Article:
Thursday, February 27, 2003

Business digest



Compiled from wire reports

Ahold confirms probe of accounts in U.S.

AMSTERDAM, Netherlands - Shares in Ahold, the world's third largest food retailer, tumbled for a third consecutive day Wednesday as the company confirmed the U.S. Securities and Exchange Commission is investigating accounting irregularities at its U.S. subsidiary.

On Monday, Ahold revealed it had overstated earnings by at least $500 million in 2001 and 2002, forcing the resignation of its top two executives.

Ahold said it is cooperating with the SEC and the Amsterdam stock exchange, which said it is looking into reports of insider trading ahead of Monday's announcement.

Union has its own proposal for United

CHICAGO - United Airlines' flight attendants union proposed a new contract on Wednesday. Union leaders said it would lower the company's flight attendant costs by more than $1 billion over six years.

The proposal calls for significantly smaller concessions than those envisioned by United.

The Association of Flight Attendants said the cost cuts would be achieved through wage cuts and changes to work rules and scheduling.

Speculation renewed about bankruptcy

DALLAS - A local official at American Airlines' pilots union said the carrier could be forced into bankruptcy in late May by continuing heavy losses and dwindling cash reserves, touching off renewed debate over the financial health of the world's largest carrier. Jeff Sheets, a board member of the Allied Pilots Association, based his analysis on the company's daily cash burn rate of $5 million and on the assumption that American would not operate with less than $1 billion. At the end of the fourth quarter, the company said it had $1.9 billion in unrestricted cash.

Change is in the air for media ownership rules

WASHINGTON - A government overhaul of rules that limit ownership of newspapers and radio and television stations probably will be completed in May, Michael Powell, chairman of the Federal Communications Commission said Wednesday.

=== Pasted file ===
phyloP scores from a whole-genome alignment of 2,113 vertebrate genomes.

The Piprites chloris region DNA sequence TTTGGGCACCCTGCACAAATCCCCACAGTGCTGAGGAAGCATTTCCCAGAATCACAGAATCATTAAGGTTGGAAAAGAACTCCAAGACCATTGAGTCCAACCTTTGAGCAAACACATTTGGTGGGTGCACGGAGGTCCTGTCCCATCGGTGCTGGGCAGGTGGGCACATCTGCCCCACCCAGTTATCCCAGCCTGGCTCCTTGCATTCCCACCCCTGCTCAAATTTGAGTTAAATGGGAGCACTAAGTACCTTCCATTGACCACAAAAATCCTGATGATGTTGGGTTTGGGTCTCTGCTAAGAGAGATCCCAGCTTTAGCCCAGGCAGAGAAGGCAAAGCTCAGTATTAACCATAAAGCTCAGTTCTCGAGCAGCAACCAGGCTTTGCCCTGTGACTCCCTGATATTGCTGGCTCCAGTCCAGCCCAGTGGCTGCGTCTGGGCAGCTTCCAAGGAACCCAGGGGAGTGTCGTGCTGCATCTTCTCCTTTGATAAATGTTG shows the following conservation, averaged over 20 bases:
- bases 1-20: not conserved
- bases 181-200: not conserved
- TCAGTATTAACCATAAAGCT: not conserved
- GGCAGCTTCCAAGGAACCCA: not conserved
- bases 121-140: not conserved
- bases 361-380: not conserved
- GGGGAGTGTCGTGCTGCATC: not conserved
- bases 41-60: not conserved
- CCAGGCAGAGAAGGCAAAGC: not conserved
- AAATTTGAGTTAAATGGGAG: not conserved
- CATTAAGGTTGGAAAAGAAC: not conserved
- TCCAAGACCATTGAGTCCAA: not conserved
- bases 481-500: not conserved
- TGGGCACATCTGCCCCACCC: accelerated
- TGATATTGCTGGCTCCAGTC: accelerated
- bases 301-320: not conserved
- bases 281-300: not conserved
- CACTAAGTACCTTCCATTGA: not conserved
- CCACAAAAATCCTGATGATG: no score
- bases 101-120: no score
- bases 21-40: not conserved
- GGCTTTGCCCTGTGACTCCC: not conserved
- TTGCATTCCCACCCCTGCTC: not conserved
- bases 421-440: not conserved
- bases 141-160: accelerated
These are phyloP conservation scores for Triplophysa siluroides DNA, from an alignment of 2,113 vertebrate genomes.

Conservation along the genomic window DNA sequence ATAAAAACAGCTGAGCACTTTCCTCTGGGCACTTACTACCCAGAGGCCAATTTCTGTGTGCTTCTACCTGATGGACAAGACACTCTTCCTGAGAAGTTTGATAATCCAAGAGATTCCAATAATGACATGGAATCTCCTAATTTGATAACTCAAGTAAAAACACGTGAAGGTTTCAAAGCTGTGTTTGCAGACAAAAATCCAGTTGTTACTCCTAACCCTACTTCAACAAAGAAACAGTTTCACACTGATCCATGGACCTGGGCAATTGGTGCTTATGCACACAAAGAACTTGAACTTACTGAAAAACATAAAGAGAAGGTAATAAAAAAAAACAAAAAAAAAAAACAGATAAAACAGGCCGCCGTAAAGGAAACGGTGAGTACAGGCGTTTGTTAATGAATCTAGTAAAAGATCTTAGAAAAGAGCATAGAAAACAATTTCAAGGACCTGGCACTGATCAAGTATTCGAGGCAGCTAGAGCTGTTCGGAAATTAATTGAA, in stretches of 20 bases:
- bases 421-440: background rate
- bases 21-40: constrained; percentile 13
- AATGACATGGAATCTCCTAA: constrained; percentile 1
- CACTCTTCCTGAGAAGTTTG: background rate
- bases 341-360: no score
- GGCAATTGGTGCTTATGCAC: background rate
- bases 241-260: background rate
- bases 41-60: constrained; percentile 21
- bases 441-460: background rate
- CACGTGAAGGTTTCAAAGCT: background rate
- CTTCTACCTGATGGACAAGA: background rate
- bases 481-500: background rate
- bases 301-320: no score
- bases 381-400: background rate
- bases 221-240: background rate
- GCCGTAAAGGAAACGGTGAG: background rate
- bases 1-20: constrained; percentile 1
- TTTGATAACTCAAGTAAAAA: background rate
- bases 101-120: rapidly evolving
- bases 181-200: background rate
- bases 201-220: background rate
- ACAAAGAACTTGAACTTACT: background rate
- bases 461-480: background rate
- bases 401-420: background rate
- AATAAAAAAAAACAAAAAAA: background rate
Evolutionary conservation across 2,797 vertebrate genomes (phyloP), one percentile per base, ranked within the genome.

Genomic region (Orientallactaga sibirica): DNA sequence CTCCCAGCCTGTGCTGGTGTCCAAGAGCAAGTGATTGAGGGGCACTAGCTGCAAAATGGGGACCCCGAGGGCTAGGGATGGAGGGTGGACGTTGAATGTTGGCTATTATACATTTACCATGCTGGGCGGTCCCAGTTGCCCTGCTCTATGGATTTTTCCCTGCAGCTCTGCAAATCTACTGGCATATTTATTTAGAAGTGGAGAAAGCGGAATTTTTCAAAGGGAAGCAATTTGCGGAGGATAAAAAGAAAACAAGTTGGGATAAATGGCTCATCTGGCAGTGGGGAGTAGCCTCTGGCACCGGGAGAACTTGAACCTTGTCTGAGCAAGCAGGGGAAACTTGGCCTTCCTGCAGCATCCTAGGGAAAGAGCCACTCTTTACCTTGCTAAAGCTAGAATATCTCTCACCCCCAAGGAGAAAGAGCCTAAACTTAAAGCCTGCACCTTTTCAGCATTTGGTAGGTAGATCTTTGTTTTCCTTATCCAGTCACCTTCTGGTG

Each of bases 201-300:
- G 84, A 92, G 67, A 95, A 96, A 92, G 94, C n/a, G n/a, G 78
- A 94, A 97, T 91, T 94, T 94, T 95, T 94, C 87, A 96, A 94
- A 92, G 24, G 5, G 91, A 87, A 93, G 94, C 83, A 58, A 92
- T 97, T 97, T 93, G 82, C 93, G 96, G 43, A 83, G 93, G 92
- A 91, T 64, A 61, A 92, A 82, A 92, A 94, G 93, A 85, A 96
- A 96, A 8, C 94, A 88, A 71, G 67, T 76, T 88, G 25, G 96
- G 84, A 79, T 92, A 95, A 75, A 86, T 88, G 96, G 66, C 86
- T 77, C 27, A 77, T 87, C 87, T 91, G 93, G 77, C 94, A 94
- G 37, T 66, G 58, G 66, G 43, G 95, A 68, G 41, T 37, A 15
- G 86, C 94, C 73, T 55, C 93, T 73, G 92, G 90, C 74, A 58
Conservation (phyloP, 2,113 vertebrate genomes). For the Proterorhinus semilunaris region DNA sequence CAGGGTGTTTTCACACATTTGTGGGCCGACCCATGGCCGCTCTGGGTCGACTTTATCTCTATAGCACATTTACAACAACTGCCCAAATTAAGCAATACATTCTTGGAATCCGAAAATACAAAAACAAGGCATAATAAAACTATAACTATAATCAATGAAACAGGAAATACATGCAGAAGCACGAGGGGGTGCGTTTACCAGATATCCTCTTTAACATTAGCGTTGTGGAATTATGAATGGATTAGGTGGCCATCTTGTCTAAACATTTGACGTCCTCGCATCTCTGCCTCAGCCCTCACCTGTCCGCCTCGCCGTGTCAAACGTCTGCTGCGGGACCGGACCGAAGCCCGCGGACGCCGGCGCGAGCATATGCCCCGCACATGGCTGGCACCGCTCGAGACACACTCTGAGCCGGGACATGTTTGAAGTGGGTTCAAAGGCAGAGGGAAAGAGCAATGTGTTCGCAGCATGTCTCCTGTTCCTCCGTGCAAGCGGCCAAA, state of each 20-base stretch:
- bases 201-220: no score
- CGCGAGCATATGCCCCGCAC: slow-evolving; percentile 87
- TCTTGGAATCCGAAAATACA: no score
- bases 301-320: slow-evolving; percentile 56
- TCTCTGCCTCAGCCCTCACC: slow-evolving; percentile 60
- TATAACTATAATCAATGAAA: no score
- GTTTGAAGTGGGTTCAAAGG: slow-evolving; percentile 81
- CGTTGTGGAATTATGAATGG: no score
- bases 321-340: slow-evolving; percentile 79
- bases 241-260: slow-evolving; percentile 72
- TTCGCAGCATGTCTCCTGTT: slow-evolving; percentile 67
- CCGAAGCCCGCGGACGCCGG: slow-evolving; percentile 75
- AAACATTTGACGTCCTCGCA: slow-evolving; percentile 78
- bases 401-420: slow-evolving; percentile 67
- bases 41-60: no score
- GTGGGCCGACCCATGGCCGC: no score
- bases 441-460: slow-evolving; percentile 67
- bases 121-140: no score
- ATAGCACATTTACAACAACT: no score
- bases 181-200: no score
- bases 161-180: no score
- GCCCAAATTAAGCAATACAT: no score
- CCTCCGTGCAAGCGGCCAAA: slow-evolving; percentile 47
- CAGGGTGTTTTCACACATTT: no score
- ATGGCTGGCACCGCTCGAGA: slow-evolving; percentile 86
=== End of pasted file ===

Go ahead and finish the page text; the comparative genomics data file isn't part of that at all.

The agency is studying whether decades-old ownership restrictions are suitable for a market altered by satellite broadcasts, cable television and the Internet.

Auto maker generous with top executives

FRANKFURT - DaimlerChrysler AG more than doubled the pay of its 13 top executives last year, according to the auto giant's 2002 annual report filed Wednesday.

Compensation for the 13 management board members totaled 50.8 million euros ($54.7 million), up from 22 million euros in 2001. DaimlerChrysler didn't give a breakdown of individual executives' salaries.

Executive to leave troubled Fleming Cos.

DALLAS - Embattled grocery distributor Fleming Cos. said Wednesday its head of wholesale operations, E. Stephen Davis, 62, will retire. He'll be replaced by William May, senior vice president of operations.

The announcement came one day after Fleming's stock slid 38 percent on news that the company was under a formal investigation by the Securities and Exchange Commission, would cut 1,800 jobs and take a $290 million charge to ends its business with Kmart Corp., its biggest customer.

EU presses `open skies' for airline routes

BRUSSELS, Belgium - The European Union head office laid out its proposal Wednesday for a mandate to negotiate a single "open skies" agreement with the United States that could make it easier for European airlines to merge.

A November ruling by the European Court of Justice outlawed aspects of existing bilateral agreements between the United States and some EU countries, but the EU head office needs a mandate from the 15 EU countries to negotiate an EU-wide deal.

While some airlines are rooting for change, governments have been reluctant so far to surrender their rights in negotiating air deals.

Current deals for travel across the North Atlantic favor national airlines when assigning landing rights.



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